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Kuwait government resignation denied

Rumours circulating on social media claimed the prime minister and six minsters had handed in their resignation

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Caption: Al Ghanem addressing the media - Al Jarida
Gulf News

Manama: Kuwait’s parliament Speaker Marzouq Al Ghanem has dismissed rumours that Prime Minister Shaikh Jaber Al Mubarak Al Sabah had resigned.

Social media, particularly Twitter, in the northern Arabian Gulf state said that the prime minister and six minsters had handed in their resignation.

The claims specifically mentioned Interior Minister Foreign Minister Shaikh Sabah Al Khalid Al Sabah, Interior Minister Shaikh Khalid Al Jarrah Al Sabah, Minister of Commerce and Industry Khalid Al Roudhan, State Minister for Cabinet Affairs Anas Al Saleh and Minister of Social Affairs and Labour Hind Al Sabeeh.

However, the Speaker told reporters at the parliament that the claims were groundless.

“Unfortunately, we have now become used to numerous rumours that are not grounded in reality and lack credibility,” he said, urging Kuwaitis to dismiss allegations and to rely only on trusted sources for their information.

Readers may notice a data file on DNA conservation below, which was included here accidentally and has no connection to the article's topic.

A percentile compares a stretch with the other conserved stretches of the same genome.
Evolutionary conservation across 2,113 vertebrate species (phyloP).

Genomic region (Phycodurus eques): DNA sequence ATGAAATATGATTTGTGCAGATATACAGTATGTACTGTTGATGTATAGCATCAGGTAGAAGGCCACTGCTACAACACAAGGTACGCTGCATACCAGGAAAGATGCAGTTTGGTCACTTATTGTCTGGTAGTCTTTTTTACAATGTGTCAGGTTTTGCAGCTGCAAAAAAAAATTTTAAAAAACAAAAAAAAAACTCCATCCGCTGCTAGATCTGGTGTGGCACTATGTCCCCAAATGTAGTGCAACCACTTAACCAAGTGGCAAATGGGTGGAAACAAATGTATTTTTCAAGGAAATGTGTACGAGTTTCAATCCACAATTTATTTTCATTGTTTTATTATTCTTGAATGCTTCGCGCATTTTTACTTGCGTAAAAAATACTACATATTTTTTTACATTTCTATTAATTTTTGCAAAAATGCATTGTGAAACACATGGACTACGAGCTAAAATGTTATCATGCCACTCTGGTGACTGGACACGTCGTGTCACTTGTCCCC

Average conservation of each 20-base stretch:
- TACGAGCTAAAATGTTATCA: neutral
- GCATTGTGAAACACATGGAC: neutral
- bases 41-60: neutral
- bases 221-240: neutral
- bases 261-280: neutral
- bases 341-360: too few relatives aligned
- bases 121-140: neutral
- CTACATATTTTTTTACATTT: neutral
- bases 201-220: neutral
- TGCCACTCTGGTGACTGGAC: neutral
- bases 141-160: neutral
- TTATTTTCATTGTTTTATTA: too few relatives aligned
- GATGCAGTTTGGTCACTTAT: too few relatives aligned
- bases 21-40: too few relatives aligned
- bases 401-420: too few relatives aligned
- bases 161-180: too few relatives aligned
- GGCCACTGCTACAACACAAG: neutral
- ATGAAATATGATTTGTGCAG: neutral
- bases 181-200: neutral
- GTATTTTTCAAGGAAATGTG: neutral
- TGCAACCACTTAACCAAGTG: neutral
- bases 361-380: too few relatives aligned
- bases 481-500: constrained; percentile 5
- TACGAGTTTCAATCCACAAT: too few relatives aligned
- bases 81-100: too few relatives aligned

Kuwaiti daily Al Seyassah on Wednesday reported that the prime minister went abroad on a private visit to Britain and Germany for medical check-ups. The visit had been scheduled some time ago, the paper added, quoting mistrial sources it did not name.

Al Mubarak’s trip abroad could trigger a heated debate on how to deal constitutionally with a motion that lawmaker Hamadan Al Azemi intends to present to quiz the prime minster over the “unjust” electoral districts in the municipal elections next month.

While some sources said that the deputy prime minister should be the one to respond to the quizzing, a constitutional expert told Al Seyassah that no-one can replace a minister in such cases.

“The statute does not allow anyone to replace the minister who is facing a quizzing by lawmakers,” Mohammad Al Fili said. “The parliament will have to decide a date for the quizzing after the prime minister comes back.”

The current Kuwaiti government was formed on December 11 more than one month after the previous cabinet resigned following the quizzing of one of its members during a parliamentary session.

The resignation indicated the difficult balance Kuwait’s government hopes to strike between austerity, public support and effective governance while the opposition in parliament, a loose coalition of tribal and Islamist MPs, slows its austerity agenda adopted in response to low oil prices, with some lawmakers resorting to populist proposals.

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